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The Pennsylvania Ground Game

During the final month of his presidential campaign, John McCain bet heavily on shoring up Pennsylvania – a state that hasn’t voted Republican since 1988, but came relatively close during the last election. The thinking went that if he could win enough working-class votes in the central and western parts of the state, demographically similar states such as Ohio and Indiana would follow. Moreover, with Virginia potentially cast off as a blue state by late September, the McCain campaign believed that it needed to win Pennsylvania’s 21 electoral votes to offset the potential loss of Virginia’s 13.

For this strategy to work, the campaign had to satisfy two essential requirements. First, it had to schedule regular campaign events throughout Pennsylvania. In this it succeeded: McCain and Sarah Palin spent a tremendous amount of time in Pennsylvania, holding rallies throughout the state almost daily. (At one point, Palin spent four straight days in Philadelphia, hitting up local bars and cheese steak joints while studying for the vice-presidential debate during her down time.)

Yet, as far as I can tell, the campaign failed in fulfilling the second essential requirement of its Pennsylvania-centric strategy: producing a top-notch “ground game,” i.e., a well-organized volunteer effort for getting voters to the polls. In Philadelphia, the Obama campaign is absolutely dominating: on every couple of blocks, groups of volunteers are going from door-to-door, clipboards in hand, making sure that registered Democrats have voted. It’s been going on since Saturday – Obama folks have rung the doorbell of my politically mixed household at least five times (!), twice leaving colorful door-hangings containing polling site information. Meanwhile, the McCain campaign reminded its local supporters of their polling sites via e-mail – the type that is typically directed to your spam folder.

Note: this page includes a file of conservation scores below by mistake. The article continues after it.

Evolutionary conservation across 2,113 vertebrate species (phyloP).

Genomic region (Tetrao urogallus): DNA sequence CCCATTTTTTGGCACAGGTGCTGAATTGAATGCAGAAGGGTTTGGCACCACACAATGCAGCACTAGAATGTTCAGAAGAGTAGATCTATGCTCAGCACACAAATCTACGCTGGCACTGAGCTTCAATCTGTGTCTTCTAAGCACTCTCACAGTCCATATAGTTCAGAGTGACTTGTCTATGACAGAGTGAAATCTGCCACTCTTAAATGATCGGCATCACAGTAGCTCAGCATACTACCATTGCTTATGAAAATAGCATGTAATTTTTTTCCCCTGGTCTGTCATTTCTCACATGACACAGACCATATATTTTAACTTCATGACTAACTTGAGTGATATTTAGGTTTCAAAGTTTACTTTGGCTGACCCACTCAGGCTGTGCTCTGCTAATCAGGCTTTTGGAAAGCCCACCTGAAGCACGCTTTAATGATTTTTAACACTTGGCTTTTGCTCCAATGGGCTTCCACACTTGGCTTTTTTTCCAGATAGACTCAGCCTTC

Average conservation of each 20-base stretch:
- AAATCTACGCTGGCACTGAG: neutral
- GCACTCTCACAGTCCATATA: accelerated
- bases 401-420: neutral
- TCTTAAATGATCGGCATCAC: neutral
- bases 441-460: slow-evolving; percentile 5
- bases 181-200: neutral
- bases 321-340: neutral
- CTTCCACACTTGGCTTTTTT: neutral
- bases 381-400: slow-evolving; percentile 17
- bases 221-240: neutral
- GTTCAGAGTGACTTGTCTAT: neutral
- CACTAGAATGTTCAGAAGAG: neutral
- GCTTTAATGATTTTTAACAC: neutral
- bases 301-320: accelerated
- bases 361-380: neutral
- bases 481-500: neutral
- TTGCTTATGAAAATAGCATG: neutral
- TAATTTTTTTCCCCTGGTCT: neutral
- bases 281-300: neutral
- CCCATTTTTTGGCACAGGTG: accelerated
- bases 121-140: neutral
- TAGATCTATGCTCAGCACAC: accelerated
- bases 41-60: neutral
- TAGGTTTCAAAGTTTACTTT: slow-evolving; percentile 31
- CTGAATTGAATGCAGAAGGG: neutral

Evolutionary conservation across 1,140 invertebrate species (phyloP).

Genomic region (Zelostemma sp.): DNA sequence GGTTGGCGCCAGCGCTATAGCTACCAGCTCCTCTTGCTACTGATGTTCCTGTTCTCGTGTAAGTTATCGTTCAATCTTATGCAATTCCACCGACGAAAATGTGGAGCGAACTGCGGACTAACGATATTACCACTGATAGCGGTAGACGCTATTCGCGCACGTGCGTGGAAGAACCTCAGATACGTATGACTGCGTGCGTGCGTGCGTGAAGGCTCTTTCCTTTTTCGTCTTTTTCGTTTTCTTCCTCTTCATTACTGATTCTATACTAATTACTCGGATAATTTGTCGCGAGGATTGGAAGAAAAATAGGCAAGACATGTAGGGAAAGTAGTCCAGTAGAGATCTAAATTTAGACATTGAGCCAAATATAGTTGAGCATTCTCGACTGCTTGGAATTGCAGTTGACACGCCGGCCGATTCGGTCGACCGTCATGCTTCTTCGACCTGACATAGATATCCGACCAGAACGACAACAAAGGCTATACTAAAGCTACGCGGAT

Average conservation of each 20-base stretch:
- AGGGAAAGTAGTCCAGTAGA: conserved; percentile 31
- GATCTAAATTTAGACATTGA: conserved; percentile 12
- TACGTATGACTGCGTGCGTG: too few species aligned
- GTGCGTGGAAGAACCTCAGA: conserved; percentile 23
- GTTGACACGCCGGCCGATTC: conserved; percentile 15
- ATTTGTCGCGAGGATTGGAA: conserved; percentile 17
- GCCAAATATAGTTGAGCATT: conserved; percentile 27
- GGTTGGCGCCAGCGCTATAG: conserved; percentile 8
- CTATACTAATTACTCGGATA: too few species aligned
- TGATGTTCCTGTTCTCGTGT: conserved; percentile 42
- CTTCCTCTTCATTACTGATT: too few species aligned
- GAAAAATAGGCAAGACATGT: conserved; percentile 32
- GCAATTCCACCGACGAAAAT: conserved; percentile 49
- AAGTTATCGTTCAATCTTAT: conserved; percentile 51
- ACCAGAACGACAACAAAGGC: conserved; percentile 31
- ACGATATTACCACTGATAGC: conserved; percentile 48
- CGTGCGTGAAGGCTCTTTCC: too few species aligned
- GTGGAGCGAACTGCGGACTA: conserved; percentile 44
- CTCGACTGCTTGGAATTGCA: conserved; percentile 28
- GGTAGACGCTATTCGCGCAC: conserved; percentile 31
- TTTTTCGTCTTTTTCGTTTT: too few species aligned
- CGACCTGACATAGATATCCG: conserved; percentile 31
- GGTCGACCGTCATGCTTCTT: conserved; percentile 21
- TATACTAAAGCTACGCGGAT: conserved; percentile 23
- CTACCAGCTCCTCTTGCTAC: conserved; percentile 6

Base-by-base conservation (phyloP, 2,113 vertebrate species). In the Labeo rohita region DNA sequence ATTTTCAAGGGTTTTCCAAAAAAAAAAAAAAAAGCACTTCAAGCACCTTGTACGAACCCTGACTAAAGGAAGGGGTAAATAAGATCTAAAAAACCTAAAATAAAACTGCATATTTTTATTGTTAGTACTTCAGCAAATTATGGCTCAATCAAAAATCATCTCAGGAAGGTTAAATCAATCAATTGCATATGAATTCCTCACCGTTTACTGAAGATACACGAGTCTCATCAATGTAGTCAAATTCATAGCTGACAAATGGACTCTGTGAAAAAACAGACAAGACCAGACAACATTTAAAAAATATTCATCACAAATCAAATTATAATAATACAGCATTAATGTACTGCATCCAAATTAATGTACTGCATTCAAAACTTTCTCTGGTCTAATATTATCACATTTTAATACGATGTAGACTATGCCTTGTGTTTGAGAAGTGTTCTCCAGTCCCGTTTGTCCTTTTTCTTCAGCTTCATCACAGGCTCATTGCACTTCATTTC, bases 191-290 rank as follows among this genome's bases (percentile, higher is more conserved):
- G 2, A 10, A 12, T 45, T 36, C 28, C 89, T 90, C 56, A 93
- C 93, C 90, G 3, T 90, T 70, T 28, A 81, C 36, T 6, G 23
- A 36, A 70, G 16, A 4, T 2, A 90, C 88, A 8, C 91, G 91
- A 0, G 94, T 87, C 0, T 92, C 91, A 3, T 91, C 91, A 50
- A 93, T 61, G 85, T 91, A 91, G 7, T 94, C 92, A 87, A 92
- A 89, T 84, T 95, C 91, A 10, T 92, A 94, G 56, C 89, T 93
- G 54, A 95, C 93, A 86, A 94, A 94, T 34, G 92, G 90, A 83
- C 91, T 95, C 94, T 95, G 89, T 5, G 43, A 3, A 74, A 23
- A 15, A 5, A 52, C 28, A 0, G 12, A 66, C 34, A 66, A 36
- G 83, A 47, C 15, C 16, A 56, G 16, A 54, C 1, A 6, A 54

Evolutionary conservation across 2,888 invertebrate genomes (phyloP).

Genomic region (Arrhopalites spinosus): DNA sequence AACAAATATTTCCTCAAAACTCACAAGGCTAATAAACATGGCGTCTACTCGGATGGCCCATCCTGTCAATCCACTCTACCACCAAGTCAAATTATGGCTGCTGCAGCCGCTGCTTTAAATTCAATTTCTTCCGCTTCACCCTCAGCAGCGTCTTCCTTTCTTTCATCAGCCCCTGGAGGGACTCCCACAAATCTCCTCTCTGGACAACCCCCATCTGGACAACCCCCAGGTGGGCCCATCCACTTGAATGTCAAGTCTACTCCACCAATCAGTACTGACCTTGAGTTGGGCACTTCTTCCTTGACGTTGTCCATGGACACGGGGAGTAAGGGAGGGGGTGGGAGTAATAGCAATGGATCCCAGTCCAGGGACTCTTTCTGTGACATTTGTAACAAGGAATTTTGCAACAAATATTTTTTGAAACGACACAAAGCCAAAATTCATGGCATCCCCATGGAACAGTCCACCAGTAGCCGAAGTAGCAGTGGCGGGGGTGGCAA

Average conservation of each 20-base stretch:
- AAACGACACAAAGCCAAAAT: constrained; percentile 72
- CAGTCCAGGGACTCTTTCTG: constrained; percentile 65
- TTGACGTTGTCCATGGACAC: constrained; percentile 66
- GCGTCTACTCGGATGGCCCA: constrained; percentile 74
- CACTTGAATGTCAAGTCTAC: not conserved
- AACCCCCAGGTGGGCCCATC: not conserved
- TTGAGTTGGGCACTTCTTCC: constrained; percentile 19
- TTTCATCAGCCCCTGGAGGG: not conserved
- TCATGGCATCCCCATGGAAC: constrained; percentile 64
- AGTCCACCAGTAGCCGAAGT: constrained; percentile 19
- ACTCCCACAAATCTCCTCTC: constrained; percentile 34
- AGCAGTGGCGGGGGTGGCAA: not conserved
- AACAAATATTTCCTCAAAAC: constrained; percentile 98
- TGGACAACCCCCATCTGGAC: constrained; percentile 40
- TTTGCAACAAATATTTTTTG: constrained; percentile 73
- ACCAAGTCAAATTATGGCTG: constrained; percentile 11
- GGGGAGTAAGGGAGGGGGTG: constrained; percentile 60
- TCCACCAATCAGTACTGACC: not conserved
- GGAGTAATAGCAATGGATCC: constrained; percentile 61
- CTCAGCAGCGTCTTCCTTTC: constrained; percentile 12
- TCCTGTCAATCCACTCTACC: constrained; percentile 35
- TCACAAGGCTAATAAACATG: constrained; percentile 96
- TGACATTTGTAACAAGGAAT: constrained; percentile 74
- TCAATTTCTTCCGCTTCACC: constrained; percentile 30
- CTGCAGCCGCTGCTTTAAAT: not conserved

Granted, this could just be the case in Philadelphia, which is basically a one-party city (80% of Philadelphians voted for John Kerry in 2004). Still, to the extent that the McCain campaign is counting on every vote it can get to win Pennsylvania, the lack of coordination between the McCain campaign and local Republican volunteers in the state’s most populous city is surprising. If McCain loses a close statewide race, look to turnout differentials between Philadelphia Republicans and Democrats for a possible explanation.

UPDATE: Loudspeaker-equipped cars, with music blaring, are now circling my neighborhood asking people to put up their hands if they’ve voted. Guess which campaign sent them.